OCR processor 30 processes the field video information stored in OCR video RAM 28. It identifies character locations, and interprets the bit-mapped information to produce an ASCII representation for each character.
Each interpreted character carries a certain level of confidence. If that level of confidence for a particular character is higher than a preprogrammed threshold, the ASCII code for that character is transmitted directly to the reject/reentry system 36. If a character cannot be interpreted with an acceptable degree of confidence, OCR processor 30 transmits a question mark (or other marker) instead of the actual ASCII interpretation, thereby identifying the presence and location of the "unrecognizable character".
In addition to identifying uncertain characters with a question mark, OCR processor 30 also saves the location parameters for that character: X offset 38, Y offset 40, width 42 and height 44, as illustrated in FIG. 4. Video extraction 32 functions to define the location of a character by identifying the size and position of the smallest rectangular area 46 which is capable of completely surrounding the unrecognizable character. The width 42 and height 44 of this rectangle 46 define the size of the unrecognizable character, while the X-offset 38 and Y-offset 40 define its position. X-offset 38 measures the horizontal (cross-scan) distance between the upper lefthand corner 48 of the defining character rectangle 46 and a reference point such as the upper lefthand corner 49 of the field or the upper lefthand corner 50 of the original document depending on the application. Y-offset 40 measures the corresponding vertical (line count) distance. All of these parameters are measured in pixels (picture elements, also referred to as PELS), each pixel representing the smallest area or linear distance resolvable by electronic scanner 20. In the present embodiment, there are 200 pixels per inch in both the horizontal and vertical directions.
OCR processor 30 passes the location parameters to video extraction 32 which uses these parameters to extract the bit mapped video image of the unrecognizable characters from OCR video RAM 28. Although the location parameters can pinpoint the rectangular area surrounding the unrecognizable character to within a pixel, video extraction 32 must read the information on byte boundaries (8 pixels per byte) in order to accommodate the physical configuration of the memory and its associated data bus. Accordingly, the byte boundaries are selected so as to guarantee that the resulting bit map video image (see FIG. 5) includes the entire unrecognizable character. However, in order to insure that the entire unrecognizable character has been extracted, the resulting bit map video image 18 may extend beyond the actual unrecognizable character boundaries such that portions of the neighboring characters may be included in the bit map video image as well, as illustrated in FIG. 5.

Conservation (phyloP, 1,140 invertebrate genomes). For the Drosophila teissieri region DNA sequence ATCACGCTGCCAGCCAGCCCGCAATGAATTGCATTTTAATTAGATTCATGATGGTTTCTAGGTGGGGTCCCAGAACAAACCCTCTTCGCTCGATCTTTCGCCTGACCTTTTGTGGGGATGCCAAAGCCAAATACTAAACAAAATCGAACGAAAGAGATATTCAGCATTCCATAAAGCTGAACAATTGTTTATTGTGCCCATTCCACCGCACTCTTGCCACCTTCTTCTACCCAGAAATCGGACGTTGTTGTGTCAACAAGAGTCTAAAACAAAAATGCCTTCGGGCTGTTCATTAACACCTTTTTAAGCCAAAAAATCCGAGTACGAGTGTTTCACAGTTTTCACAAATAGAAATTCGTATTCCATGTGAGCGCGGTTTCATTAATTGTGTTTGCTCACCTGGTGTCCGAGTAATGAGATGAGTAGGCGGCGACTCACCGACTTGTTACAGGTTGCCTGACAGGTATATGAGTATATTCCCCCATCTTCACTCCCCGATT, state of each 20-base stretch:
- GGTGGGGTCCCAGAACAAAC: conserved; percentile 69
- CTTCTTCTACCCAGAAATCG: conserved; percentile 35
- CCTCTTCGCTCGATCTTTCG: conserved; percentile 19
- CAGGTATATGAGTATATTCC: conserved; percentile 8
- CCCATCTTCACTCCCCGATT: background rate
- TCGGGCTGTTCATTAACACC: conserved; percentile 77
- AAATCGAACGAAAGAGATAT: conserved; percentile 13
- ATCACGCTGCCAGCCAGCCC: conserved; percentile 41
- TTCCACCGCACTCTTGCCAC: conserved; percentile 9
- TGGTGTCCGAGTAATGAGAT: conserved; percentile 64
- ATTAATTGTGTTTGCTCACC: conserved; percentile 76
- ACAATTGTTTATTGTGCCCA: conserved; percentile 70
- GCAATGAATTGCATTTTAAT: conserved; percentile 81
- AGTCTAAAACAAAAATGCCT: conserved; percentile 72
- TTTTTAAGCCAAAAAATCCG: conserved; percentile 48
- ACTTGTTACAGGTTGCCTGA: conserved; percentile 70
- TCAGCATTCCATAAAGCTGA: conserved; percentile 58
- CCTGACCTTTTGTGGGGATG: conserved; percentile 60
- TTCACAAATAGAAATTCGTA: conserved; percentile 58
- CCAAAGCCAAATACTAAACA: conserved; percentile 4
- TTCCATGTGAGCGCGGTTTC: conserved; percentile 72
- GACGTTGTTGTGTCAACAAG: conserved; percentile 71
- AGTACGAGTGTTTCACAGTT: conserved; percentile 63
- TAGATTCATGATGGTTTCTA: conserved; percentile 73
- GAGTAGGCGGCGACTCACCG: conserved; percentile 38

The byte format is applied in the horizontal direction--8 consecutive pixels in the horizontal direction form a byte. In the vertical direction, the video information may be accessed on a line boundary, where 1 line is equivalent to the height of 1 pixel. Accordingly, the video extraction process must round both the X-offset 38 and width 42 parameters to the nearest byte. The X-offset 38 is rounded to the smallest multiple of 8 pixels (byte boundary), and the difference between the actual X-offset 38 and the resulting byte boundary X-offset is stored as a remainder. Next, the remainder is added to the width 42 parameter and the result is rounded up to the next largest multiple of 8 pixels to obtain the byte-boundary width 56. Such a procedure insures that the resulting rectangle does not truncate any portion of the unrecognizable character.
Next, by way of example, we will consider a set of actual location parameters for an uncertain character with X - offset=34, and width=16. First, the X-offset would be rounded to b 32 (the next smallest byte boundary) and the difference of 34-32=2 would be stored as a remainder. This remainder of 2 would then be added to the width 16+2=18 and this result would be rounded up to the next highest byte boundary (24). The Y-offset 40 and height 44 remain on pixel boundaries.
Because rounding to the next higher byte boundaries 52 may result in the video extraction process reading and displaying additional information to either the right or the left of the targeted character, parts of neighboring characters, such as the neighboring character "N", may be present in the video image shown in FIG. 5. The presence of extraneous marks (such as portions of neighboring characters) within the bit mapped video image 18 containing the character may hinder an operator's ability to recognize the uncertain character in the bit mapped video image 18. In order to remove this information, yet maintain data transfers on byte boundaries, a masking process is employed. Because rounding to byte boundaries is only done in the horizontal direction, only the left-most and right-most pixels are affected, and as a result, are the only pixels that need be "masked". The video bit-mapped image is comprised of binary pixels (black=1, white=0). Therefore, in order to mask out a pixel, a binary 0 (white) must replace the existing (black) pixels in the mask area.